On Tuesday, an American MQ-9 Reaper drone was crashed into the Black Sea by two Russian Su-27 fighter jets while it was conducting a mission over international waters. The drone wasn’t destroyed by a missile strike but rather was forced into a precipitous flight path after one of the Russian jets dumped fuel on the UAV several times while flighting right behind it, before the risky maneuvers finally culminated with a collision that hit the propeller of the drone.
The two Russian jets hovered around the $30-million drone for about 40 minutes, performing more than a dozen intimidating maneuvers.
“Our MQ-9 aircraft was conducting routine operations in international airspace when it was intercepted and hit by a Russian aircraft, resulting in a crash and complete loss of the MQ-9,” Air Force Gen. James B. Hecker, commander of US Air Forces Europe and Air Forces Africa, said in the statement. “In fact, this unsafe and unprofessional act by the Russians nearly caused both aircraft to crash.”
The interception of foreign or unidentified aircraft is rather routine. When an aircraft breached the airspace of a country, fighter jets are quickly scrambled to approach the aircraft and make contact. Their job is to escort the interloper outside the airspace like security guards, or guide the aircraft to a landing strip if the intruding aircraft has a malfunction and an unlawful breach of airspace was the only option.
However, sometimes fighter jets intercept aircraft in international airspace, which should be fair game to navigate. Such routine flights take place when a potentially dangerous foreign aircraft comes too close to the legal, restricted national airspace. Both Russia and NATO intercept each other’s aircraft regularly, and such episodes have only become more common since the 2022 invasion of Ukraine.
In 2022, NATO fighter jets scrambled 570 times to monitor Russian military flights in international airspace, which is nearly double the figure reported for 2021.
According to NATO, Russian military aircraft often do not transmit flight information or communicate with air traffic controllers, which can be a potential threat to civilian aviation.
The downing of the Reaper drone is the effect of Russia’s “coercive signaling”
It’s not clear how often Russia intercepts NATO military flights because the Kremlin does not report such figures, but when they do — as the latest Reaper drone fiasco highlights — they often do so rather recklessly. This is by intent, something that security experts call “coercive signaling”, as a tool to compel and deter the US and its allies in Eastern Europe.
Dara Massicot, a senior policy researcher at the Rand Corporation, is part of a team that has extensively studied Russian coercive signaling. In a recent thread, she highlights other close passes with Russian jets that could have gone horribly wrong. These episodes were compiled in a 2020 report titled Understanding Russian Coercive Signaling, which documents unsafe Russian activity until 2019, so prior to the Ukraine invasion after which such events have become much more frequent. Some of these episodes are quite striking, such as intercepts that come dangerously close, though they fall short of the incredibly aggressive maneuvers performed against the Reaper drone.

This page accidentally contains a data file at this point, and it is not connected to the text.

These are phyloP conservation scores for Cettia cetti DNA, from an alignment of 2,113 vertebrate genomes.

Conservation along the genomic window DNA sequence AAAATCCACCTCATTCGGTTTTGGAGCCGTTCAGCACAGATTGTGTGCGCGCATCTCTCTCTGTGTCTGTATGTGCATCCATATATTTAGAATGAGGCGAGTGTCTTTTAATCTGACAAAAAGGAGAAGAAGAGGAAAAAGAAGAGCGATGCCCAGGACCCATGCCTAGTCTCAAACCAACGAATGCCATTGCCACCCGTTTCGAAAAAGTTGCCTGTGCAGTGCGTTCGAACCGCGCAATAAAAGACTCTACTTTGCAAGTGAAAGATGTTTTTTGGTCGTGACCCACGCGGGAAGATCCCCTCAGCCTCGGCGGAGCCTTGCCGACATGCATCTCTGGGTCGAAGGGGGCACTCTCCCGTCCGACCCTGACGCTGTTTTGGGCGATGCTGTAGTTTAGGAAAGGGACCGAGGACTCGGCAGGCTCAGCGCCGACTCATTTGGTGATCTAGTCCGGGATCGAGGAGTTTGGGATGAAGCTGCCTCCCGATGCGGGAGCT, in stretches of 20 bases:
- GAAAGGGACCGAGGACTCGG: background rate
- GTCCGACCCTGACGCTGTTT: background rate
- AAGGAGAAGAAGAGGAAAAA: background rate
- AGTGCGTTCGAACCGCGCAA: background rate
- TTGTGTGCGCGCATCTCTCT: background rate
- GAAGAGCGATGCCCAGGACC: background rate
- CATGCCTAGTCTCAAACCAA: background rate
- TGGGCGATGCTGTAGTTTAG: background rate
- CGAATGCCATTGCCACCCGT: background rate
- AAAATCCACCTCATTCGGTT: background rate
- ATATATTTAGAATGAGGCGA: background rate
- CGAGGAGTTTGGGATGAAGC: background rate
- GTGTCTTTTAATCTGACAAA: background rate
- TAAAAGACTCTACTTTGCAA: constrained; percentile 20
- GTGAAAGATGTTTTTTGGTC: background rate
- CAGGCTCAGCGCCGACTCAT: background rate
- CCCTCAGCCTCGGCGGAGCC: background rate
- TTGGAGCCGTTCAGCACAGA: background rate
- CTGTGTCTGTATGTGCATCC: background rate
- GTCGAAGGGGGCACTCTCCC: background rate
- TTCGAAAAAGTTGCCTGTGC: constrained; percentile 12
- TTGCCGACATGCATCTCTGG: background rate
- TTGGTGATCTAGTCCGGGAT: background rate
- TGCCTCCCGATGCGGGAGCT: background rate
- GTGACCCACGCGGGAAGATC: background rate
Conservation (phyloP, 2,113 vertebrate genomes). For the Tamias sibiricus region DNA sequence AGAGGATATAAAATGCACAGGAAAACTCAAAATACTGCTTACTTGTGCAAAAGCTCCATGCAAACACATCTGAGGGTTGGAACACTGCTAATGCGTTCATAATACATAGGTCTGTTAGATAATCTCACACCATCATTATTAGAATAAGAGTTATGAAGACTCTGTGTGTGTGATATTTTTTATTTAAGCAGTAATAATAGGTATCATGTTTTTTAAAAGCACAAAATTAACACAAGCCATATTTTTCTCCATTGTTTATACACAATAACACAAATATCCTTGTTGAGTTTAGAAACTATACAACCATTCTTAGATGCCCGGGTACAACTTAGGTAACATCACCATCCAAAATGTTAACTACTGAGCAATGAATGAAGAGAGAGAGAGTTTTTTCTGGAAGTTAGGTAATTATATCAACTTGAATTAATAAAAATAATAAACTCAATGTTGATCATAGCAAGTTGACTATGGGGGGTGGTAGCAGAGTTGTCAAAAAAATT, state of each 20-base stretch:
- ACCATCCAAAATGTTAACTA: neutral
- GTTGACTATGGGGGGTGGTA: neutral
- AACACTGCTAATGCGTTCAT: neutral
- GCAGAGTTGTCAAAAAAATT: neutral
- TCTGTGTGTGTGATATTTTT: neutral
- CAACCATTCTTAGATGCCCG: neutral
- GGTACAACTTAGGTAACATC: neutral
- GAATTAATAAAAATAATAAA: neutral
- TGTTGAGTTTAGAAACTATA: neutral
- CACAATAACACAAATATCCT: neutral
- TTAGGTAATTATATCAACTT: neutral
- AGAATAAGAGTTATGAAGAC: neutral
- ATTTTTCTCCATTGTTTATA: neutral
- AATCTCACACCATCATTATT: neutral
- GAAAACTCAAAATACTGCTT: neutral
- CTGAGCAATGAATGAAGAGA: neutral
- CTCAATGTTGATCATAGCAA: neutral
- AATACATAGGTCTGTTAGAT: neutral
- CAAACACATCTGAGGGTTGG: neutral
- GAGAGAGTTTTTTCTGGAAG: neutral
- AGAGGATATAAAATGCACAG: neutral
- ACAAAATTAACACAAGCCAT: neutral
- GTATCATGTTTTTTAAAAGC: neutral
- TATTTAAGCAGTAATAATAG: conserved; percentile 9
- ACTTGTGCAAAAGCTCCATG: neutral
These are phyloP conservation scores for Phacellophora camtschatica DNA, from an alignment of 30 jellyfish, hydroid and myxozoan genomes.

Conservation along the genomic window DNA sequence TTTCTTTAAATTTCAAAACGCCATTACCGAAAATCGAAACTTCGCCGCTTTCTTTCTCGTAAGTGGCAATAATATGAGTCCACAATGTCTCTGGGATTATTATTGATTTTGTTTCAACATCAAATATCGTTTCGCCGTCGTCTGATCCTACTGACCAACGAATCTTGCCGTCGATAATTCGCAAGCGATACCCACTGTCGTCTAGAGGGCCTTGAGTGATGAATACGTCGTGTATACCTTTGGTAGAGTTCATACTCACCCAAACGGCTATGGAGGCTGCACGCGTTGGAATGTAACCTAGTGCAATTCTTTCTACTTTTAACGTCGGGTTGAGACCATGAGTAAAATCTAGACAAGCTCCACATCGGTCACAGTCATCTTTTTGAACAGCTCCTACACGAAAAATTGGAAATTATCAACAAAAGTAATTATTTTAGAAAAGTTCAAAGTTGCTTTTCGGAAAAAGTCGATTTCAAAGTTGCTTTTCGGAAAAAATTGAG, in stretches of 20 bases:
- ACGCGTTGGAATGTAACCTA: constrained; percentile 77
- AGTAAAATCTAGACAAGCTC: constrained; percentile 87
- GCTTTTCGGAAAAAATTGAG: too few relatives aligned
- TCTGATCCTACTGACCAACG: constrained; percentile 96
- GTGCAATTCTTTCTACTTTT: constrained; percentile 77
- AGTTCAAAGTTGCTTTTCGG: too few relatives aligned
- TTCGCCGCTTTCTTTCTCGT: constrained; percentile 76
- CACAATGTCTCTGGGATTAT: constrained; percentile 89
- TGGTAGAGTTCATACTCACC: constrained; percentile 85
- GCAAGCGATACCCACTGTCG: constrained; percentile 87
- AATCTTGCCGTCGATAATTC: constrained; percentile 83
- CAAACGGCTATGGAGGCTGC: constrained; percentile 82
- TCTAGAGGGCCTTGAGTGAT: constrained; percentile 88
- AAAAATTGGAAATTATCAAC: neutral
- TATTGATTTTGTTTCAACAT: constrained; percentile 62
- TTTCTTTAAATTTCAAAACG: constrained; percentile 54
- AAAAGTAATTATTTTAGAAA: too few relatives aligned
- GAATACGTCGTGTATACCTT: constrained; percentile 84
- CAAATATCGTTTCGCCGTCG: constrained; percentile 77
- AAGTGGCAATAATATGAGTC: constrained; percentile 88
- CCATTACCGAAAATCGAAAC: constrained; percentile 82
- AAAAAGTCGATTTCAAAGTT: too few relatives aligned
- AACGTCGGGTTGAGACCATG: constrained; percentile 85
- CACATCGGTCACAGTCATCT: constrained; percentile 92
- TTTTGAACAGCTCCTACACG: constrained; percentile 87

In their report, the Rand researchers go into depth to describe the methods employed by the Russian Air Force. In one chapter, they highlight a particularly revealing intercepted recording between the pilots of Russian jets and ground control, which contain express order to compel a change in the flight path of a U.S. B-52 flying over the Baltic Sea.
Ground control instructs: “The task is to come closer, following safety guidelines, identify the type of airplane, country, and, if possible, do not let it further into Black Sea waters. Change the course of the target to 180.”
The controller repeats: “The task is: One of you stands in front, the other one stands behind. Try to push [it] in the opposite direction or on the course 180.”
The Su-27 pilots comply but their initial attempts did not force the B-52 to change course. “We fulfilled the task, but it does not follow the orders s,” they report.
The pilots are then instructed to continue tailing the B-52 and perform other aggressive maneuvers.
Later that day, a Russian Su-27 intercepted a different U.S. B-52 in international airspace over the Baltic Sea. The Russian Su-27, which had taken off from Kaliningrad, followed the B-52 “well into” Danish airspace over the island, according to NATO Allied Air Command.
All of this is to say that the incident with the Reaper drone is not evidence of some novel escalation between Russia and NATO. This behavior has been documented behavior quite consistently.
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